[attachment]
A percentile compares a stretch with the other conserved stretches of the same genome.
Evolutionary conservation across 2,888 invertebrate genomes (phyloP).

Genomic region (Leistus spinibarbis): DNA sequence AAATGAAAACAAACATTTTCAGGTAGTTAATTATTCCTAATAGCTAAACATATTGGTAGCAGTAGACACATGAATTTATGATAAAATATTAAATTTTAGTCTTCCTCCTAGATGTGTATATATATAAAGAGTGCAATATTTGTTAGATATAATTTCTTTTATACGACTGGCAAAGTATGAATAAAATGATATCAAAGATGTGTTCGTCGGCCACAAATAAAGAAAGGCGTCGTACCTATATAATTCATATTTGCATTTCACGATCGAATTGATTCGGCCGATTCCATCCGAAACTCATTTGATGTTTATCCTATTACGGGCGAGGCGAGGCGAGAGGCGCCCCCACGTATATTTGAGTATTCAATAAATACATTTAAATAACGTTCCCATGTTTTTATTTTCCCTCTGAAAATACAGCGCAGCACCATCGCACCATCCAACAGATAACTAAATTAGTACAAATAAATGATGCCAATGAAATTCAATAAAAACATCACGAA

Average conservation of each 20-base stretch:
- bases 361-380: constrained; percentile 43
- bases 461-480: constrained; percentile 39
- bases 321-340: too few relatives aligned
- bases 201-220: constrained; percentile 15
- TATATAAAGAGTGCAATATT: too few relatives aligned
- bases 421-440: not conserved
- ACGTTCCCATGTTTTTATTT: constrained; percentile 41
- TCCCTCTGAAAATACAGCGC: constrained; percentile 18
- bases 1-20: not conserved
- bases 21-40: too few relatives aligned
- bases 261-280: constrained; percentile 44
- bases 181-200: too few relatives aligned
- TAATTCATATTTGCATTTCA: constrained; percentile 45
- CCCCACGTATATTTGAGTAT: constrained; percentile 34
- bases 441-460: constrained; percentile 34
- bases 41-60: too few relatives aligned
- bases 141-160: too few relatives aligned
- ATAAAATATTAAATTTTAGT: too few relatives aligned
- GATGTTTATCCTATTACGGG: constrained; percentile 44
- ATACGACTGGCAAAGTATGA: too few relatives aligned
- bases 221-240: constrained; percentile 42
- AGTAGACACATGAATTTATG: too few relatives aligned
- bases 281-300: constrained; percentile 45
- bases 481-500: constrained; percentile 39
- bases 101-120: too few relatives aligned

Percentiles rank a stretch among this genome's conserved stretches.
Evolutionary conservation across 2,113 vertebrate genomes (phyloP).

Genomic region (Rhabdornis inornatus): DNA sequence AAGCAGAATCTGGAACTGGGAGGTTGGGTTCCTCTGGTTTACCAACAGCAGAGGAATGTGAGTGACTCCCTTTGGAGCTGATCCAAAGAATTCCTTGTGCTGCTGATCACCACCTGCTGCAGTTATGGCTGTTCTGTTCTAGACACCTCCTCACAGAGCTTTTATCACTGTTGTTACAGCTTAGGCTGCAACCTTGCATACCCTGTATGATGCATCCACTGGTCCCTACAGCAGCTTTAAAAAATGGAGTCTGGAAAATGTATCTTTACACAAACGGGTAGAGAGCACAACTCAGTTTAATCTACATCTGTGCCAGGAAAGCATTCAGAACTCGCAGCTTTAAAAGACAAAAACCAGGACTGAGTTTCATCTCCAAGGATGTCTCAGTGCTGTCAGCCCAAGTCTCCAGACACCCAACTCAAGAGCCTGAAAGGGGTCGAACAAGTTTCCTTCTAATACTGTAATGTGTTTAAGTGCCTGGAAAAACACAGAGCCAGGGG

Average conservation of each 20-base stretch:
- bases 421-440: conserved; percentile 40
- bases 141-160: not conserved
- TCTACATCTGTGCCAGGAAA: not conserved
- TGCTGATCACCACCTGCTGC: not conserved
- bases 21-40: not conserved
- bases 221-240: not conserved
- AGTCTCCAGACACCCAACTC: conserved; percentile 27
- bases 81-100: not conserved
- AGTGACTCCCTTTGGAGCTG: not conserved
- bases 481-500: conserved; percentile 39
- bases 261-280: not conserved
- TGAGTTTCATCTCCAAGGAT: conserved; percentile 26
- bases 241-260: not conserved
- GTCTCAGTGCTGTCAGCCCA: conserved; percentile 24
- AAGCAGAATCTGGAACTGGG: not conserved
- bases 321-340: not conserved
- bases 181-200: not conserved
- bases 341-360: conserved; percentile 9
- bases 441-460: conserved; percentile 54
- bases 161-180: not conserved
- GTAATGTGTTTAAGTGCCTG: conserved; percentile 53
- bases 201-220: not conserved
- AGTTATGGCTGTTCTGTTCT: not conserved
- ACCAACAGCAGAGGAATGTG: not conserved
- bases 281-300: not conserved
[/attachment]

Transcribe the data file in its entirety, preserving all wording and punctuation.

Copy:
A percentile compares a stretch with the other conserved stretches of the same genome.
Evolutionary conservation across 2,888 invertebrate genomes (phyloP).

Genomic region (Leistus spinibarbis): DNA sequence AAATGAAAACAAACATTTTCAGGTAGTTAATTATTCCTAATAGCTAAACATATTGGTAGCAGTAGACACATGAATTTATGATAAAATATTAAATTTTAGTCTTCCTCCTAGATGTGTATATATATAAAGAGTGCAATATTTGTTAGATATAATTTCTTTTATACGACTGGCAAAGTATGAATAAAATGATATCAAAGATGTGTTCGTCGGCCACAAATAAAGAAAGGCGTCGTACCTATATAATTCATATTTGCATTTCACGATCGAATTGATTCGGCCGATTCCATCCGAAACTCATTTGATGTTTATCCTATTACGGGCGAGGCGAGGCGAGAGGCGCCCCCACGTATATTTGAGTATTCAATAAATACATTTAAATAACGTTCCCATGTTTTTATTTTCCCTCTGAAAATACAGCGCAGCACCATCGCACCATCCAACAGATAACTAAATTAGTACAAATAAATGATGCCAATGAAATTCAATAAAAACATCACGAA

Average conservation of each 20-base stretch:
- bases 361-380: constrained; percentile 43
- bases 461-480: constrained; percentile 39
- bases 321-340: too few relatives aligned
- bases 201-220: constrained; percentile 15
- TATATAAAGAGTGCAATATT: too few relatives aligned
- bases 421-440: not conserved
- ACGTTCCCATGTTTTTATTT: constrained; percentile 41
- TCCCTCTGAAAATACAGCGC: constrained; percentile 18
- bases 1-20: not conserved
- bases 21-40: too few relatives aligned
- bases 261-280: constrained; percentile 44
- bases 181-200: too few relatives aligned
- TAATTCATATTTGCATTTCA: constrained; percentile 45
- CCCCACGTATATTTGAGTAT: constrained; percentile 34
- bases 441-460: constrained; percentile 34
- bases 41-60: too few relatives aligned
- bases 141-160: too few relatives aligned
- ATAAAATATTAAATTTTAGT: too few relatives aligned
- GATGTTTATCCTATTACGGG: constrained; percentile 44
- ATACGACTGGCAAAGTATGA: too few relatives aligned
- bases 221-240: constrained; percentile 42
- AGTAGACACATGAATTTATG: too few relatives aligned
- bases 281-300: constrained; percentile 45
- bases 481-500: constrained; percentile 39
- bases 101-120: too few relatives aligned

Percentiles rank a stretch among this genome's conserved stretches.
Evolutionary conservation across 2,113 vertebrate genomes (phyloP).

Genomic region (Rhabdornis inornatus): DNA sequence AAGCAGAATCTGGAACTGGGAGGTTGGGTTCCTCTGGTTTACCAACAGCAGAGGAATGTGAGTGACTCCCTTTGGAGCTGATCCAAAGAATTCCTTGTGCTGCTGATCACCACCTGCTGCAGTTATGGCTGTTCTGTTCTAGACACCTCCTCACAGAGCTTTTATCACTGTTGTTACAGCTTAGGCTGCAACCTTGCATACCCTGTATGATGCATCCACTGGTCCCTACAGCAGCTTTAAAAAATGGAGTCTGGAAAATGTATCTTTACACAAACGGGTAGAGAGCACAACTCAGTTTAATCTACATCTGTGCCAGGAAAGCATTCAGAACTCGCAGCTTTAAAAGACAAAAACCAGGACTGAGTTTCATCTCCAAGGATGTCTCAGTGCTGTCAGCCCAAGTCTCCAGACACCCAACTCAAGAGCCTGAAAGGGGTCGAACAAGTTTCCTTCTAATACTGTAATGTGTTTAAGTGCCTGGAAAAACACAGAGCCAGGGG

Average conservation of each 20-base stretch:
- bases 421-440: conserved; percentile 40
- bases 141-160: not conserved
- TCTACATCTGTGCCAGGAAA: not conserved
- TGCTGATCACCACCTGCTGC: not conserved
- bases 21-40: not conserved
- bases 221-240: not conserved
- AGTCTCCAGACACCCAACTC: conserved; percentile 27
- bases 81-100: not conserved
- AGTGACTCCCTTTGGAGCTG: not conserved
- bases 481-500: conserved; percentile 39
- bases 261-280: not conserved
- TGAGTTTCATCTCCAAGGAT: conserved; percentile 26
- bases 241-260: not conserved
- GTCTCAGTGCTGTCAGCCCA: conserved; percentile 24
- AAGCAGAATCTGGAACTGGG: not conserved
- bases 321-340: not conserved
- bases 181-200: not conserved
- bases 341-360: conserved; percentile 9
- bases 441-460: conserved; percentile 54
- bases 161-180: not conserved
- GTAATGTGTTTAAGTGCCTG: conserved; percentile 53
- bases 201-220: not conserved
- AGTTATGGCTGTTCTGTTCT: not conserved
- ACCAACAGCAGAGGAATGTG: not conserved
- bases 281-300: not conserved